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The world No 1 fought his deportation case with trademark resilience which has unleashed forces larger than him
Novak Djokovic fought the Australian government in the same way he fought his rivals on the tennis court: with defiance and stone-willed refusal, with every tool at his disposal and every last fibre of his being, with an unshakeable and messianic belief in his own supremacy. He contested his deportation as if it were a crucial break point, as if it were his last stand against total oblivion. This time, however, something startling happened. He lost.
Djokovic is unused to losing. When he does, he tends to explain it away as the product of his own failings. He courteously congratulates his opponents, but ultimately leaves you with the impression that he decides who wins and loses. His collection of trophies and records – 20 grand slam titles, the most weeks at world No 1 in the history of men’s tennis – suggests he is probably right. But implicit in that too is an assertion of control and individual impregnability: this is my business, and I will deal with it myself.
The problems arise when you begin to conflate the hard white lines of the tennis court with the messy compromises of the world at large. Djokovic would hardly be the first professional athlete to labour under the delusion that his superior sporting ability confers some kind of elite virtue, a firewall against judgment and scrutiny. Nor would he be the first to confuse his athletic gifts with expertise in other fields: lifestyle, health and medicine, even politics. “I can show you how to change not just your body but your whole experience of living,” he promises in his 2013 book Serve to Win: part-autobiography, part-nutrition guide and a presage of the Instagram influencer culture that bundles up diet, mental health, body-narcissism and alternative medicine into a shiny, sellable package.
No athlete is obliged to stay in their lane. But anybody who leverages their fame, power and privilege in this way has a responsibility to do so with care, to reckon with the consequences of their choices, to recognise when they have become counter-productive. And perhaps the most disquieting aspect of the last fortnight, as the Djokovic circus rolled out of Melbourne Airport and on to our smartphones and television screens, is the way Djokovic’s choices have unleashed forces and currents far larger than him, or indeed tennis: a toxic chain reaction of mistrust and resentment that could lead us into some extremely dark places.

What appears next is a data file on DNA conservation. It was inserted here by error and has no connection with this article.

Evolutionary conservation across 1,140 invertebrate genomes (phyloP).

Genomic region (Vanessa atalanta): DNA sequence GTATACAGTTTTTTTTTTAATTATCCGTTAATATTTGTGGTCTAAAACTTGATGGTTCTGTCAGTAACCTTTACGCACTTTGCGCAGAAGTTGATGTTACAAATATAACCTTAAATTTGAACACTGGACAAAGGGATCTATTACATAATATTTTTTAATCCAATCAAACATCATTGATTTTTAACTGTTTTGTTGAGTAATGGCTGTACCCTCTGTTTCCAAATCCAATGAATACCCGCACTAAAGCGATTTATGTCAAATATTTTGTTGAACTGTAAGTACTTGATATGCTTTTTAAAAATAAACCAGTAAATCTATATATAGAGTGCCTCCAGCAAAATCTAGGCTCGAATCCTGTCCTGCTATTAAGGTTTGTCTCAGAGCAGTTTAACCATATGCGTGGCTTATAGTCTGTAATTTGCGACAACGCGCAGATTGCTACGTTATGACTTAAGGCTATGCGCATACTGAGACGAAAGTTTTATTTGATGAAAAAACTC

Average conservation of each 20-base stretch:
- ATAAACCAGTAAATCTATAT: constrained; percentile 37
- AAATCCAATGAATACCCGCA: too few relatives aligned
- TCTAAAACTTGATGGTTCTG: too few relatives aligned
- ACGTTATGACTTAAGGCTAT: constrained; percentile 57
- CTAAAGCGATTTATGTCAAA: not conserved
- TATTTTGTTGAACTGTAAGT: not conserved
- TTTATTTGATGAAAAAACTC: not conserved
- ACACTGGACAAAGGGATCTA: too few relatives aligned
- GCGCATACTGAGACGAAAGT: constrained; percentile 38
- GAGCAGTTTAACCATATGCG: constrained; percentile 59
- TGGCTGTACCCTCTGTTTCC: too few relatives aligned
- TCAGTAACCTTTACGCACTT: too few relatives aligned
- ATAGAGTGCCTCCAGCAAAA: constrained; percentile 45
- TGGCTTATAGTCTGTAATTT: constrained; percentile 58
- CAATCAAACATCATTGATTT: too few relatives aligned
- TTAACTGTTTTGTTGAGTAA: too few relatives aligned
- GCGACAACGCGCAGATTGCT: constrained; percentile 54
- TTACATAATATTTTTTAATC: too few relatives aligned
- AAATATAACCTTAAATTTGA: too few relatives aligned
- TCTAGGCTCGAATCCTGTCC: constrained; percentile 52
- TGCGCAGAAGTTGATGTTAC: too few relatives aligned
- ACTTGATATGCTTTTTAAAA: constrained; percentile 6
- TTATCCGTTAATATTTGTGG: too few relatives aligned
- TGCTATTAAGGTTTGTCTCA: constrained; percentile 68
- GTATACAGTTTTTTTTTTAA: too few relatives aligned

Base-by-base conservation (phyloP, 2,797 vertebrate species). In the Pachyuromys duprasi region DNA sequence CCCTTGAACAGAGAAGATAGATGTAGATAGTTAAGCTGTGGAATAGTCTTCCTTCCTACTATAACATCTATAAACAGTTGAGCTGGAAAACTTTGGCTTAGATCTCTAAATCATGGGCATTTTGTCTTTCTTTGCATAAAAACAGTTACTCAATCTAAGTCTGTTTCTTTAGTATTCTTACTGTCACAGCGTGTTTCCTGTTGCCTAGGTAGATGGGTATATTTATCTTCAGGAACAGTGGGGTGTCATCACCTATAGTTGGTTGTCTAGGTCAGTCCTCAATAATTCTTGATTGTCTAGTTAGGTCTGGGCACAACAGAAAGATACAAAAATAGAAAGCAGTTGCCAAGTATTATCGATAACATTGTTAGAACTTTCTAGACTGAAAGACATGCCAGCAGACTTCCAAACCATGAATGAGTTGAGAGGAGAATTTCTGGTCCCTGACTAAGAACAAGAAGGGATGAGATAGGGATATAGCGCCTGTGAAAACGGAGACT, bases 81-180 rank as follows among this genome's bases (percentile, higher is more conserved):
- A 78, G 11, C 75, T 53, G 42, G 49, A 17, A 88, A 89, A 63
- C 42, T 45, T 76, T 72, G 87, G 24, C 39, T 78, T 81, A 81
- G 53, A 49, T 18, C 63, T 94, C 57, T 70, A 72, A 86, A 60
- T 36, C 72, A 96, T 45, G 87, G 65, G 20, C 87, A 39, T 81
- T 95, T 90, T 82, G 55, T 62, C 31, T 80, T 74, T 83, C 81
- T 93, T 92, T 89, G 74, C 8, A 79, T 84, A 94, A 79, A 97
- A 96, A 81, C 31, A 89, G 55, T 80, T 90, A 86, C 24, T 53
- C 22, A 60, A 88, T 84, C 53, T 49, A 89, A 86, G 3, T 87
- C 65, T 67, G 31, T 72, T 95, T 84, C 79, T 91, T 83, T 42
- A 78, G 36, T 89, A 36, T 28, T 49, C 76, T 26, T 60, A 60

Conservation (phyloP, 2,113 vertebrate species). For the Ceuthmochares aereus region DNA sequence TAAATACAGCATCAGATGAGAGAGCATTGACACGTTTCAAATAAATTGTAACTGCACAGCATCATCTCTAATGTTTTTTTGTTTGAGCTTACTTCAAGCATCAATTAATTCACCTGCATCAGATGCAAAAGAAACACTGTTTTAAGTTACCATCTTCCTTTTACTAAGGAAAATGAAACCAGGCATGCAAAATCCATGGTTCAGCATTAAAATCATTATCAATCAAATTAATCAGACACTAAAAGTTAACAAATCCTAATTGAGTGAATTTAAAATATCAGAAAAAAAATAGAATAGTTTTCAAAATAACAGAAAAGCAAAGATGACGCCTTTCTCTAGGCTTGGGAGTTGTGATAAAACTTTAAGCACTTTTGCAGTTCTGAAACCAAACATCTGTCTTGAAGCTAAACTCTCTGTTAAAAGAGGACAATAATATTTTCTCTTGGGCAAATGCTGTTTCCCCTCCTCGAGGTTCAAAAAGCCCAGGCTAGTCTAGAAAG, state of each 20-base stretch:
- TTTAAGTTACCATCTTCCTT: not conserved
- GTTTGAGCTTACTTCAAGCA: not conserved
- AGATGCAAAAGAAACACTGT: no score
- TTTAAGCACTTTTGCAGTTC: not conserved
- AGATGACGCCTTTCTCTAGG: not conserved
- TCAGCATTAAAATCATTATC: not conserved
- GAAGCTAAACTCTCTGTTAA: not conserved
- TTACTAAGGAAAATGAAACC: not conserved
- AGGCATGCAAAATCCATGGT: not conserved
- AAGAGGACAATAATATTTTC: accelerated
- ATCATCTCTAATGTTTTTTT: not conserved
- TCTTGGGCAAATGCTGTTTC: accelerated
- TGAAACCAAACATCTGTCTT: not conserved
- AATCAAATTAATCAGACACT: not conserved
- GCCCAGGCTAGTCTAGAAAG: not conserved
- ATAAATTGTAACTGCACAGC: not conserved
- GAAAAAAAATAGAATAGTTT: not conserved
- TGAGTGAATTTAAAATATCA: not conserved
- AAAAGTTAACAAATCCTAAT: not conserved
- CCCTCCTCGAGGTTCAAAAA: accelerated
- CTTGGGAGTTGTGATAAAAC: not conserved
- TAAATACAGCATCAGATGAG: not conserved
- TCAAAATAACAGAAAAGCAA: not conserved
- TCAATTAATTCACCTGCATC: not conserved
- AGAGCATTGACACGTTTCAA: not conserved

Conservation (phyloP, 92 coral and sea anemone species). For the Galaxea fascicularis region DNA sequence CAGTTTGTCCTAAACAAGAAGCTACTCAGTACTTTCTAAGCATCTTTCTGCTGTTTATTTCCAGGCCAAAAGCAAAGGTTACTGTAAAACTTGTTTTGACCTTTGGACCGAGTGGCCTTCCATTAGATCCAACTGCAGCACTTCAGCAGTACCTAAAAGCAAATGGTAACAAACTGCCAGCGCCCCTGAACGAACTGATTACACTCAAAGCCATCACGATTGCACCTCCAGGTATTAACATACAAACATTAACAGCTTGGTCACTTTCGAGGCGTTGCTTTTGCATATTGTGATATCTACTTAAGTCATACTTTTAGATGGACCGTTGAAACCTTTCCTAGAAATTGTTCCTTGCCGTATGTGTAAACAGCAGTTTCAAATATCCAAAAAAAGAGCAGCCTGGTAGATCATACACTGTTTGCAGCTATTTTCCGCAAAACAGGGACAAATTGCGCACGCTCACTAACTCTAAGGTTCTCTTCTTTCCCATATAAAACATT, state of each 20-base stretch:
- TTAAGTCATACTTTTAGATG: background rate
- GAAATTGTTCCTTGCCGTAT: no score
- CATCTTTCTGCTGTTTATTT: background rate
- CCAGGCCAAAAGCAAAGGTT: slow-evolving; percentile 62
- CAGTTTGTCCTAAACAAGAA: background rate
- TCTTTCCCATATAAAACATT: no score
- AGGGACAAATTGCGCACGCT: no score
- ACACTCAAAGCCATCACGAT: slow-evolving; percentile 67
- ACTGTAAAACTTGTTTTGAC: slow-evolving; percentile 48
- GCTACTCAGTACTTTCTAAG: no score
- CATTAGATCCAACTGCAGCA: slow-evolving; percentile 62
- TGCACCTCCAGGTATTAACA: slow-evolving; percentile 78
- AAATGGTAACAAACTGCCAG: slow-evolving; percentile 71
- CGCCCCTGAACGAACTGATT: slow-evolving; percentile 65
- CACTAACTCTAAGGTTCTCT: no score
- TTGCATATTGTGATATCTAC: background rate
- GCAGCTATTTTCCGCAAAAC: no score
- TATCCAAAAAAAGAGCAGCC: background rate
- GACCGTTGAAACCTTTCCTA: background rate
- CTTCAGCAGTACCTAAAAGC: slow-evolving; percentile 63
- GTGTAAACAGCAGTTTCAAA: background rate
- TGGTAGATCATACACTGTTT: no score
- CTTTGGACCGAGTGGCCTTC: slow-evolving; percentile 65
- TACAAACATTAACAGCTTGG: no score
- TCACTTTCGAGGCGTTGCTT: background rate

You could see it in the seething throngs who gathered outside Djokovic’s hotel to rail against Australia’s vaccine laws. You could see it in the Serbian politicians attempting to redefine this visa paperwork dispute as a parable of liberty versus tyranny. “A symbol of the free world, a beacon of free men,” declared the former prime minister Nebojsa Covic. You could see it, too, in the bowels of the internet, where one conspiracy movement has anointed Djokovic as its “unvaxxed sperm hero”. Which, if nothing else, is one way of settling the GOAT debate.
Doubtless Djokovic would repudiate many of the causes now attempting to trade on his name. And of course this stuff has always been there in various forms. But thanks to Djokovic and his belligerence, it now has a bigger platform, attention and momentum, lenses and microphones. There is a time to fan the flames and a time to rein things in, and when Nigel Farage is travelling to Serbia to meet your parents and pose for photos in your trophy room, that time has probably passed.
There is a natural temptation to see Djokovic himself as something of a hapless innocent in all this, a credulous idiot with his healing water and kooky science playing with toys he knows nothing about. And yes, there is an opportunism on both sides here. Djokovic’s treatment by the Australian government and its ribbiting cane toad of a prime minister has been a nauseating sight. The Australian Open as a tournament has been weakened and overshadowed.
But let’s not pretend we’re dealing with two opposing arguments of equal merit here. Djokovic is not simply some new-age ingenue who ticked the wrong box on a form. We should recall that last month, he tested positive for Covid and then marched straight out of the house to do a photoshoot. This is a man who has done more than any leading player to attack the principle of equal pay in tennis, with his insistence that “women should fight for what they think they deserve and we should fight for what we think we deserve”.
Djokovic himself has explained how his political outlook intersects with his beliefs on health and medicine. “Growing up under communism, you are not taught to be open-minded,” he writes in Serve to Win. “People at the top are invested in making sure we do not question what we are told to believe. Whether it is a communist ruler or the rulers of the food and pharmaceutical industries, people at the top understand that most of us are led by fear.”
At the heart of the Djokovic worldview, then, is an unswerving belief in the power of self-realisation, of the freedom of an individual to alter their own world, irrespective of the consequences of others. It is the same libertarian streak that runs through the anti-vax movement, the American right and a significant part of English national identity, which is why it is hardly surprising we elect leaders who believe the rules are for little people.
This, perhaps, is why Djokovic’s case has incited such strong feelings. It is in many ways a microcosm of the debates tearing societies apart all over the world. What are our responsibilities to each other? How open should our borders be? Where does the right to personal freedom end and the duty to others begin? Who even gets to make these decisions? As Djokovic’s plane took off on Sunday night, it was tempting to see this as an end. In fact, the broader struggle is only just beginning.